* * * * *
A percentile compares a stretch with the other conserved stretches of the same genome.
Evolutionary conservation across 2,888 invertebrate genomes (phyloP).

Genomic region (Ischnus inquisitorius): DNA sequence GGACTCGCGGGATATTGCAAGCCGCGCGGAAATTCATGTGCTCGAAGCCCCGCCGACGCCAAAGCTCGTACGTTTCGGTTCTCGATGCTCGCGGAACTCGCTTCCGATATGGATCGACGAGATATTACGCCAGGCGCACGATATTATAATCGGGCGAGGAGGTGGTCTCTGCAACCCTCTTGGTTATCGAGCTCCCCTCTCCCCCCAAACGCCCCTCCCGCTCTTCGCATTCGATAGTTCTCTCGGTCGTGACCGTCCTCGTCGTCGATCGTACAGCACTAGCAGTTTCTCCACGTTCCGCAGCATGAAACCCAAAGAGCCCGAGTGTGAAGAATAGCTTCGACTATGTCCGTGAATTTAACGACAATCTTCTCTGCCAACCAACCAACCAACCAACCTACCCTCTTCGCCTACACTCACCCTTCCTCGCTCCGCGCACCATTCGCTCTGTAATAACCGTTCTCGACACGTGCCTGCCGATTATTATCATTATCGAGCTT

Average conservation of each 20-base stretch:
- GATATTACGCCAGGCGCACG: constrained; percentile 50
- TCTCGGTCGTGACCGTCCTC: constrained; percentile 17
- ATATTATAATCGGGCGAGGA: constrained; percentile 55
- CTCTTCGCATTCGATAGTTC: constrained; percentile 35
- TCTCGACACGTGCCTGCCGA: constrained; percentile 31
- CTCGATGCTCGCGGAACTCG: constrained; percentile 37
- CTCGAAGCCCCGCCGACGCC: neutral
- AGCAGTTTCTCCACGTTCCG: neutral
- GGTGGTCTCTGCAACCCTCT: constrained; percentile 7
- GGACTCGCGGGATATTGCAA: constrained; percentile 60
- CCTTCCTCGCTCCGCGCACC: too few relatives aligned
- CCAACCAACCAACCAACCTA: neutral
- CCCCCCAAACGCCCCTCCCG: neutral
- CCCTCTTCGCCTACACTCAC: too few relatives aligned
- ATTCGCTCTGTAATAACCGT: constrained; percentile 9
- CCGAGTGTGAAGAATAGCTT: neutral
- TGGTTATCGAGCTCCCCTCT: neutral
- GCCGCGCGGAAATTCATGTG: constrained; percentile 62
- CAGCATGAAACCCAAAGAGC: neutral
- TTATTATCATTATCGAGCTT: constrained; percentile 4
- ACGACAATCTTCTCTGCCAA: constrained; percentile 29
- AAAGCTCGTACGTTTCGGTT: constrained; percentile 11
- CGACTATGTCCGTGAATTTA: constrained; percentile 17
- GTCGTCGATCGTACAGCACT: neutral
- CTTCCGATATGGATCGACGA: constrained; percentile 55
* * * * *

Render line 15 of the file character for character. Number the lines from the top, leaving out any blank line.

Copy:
- CCTTCCTCGCTCCGCGCACC: too few relatives aligned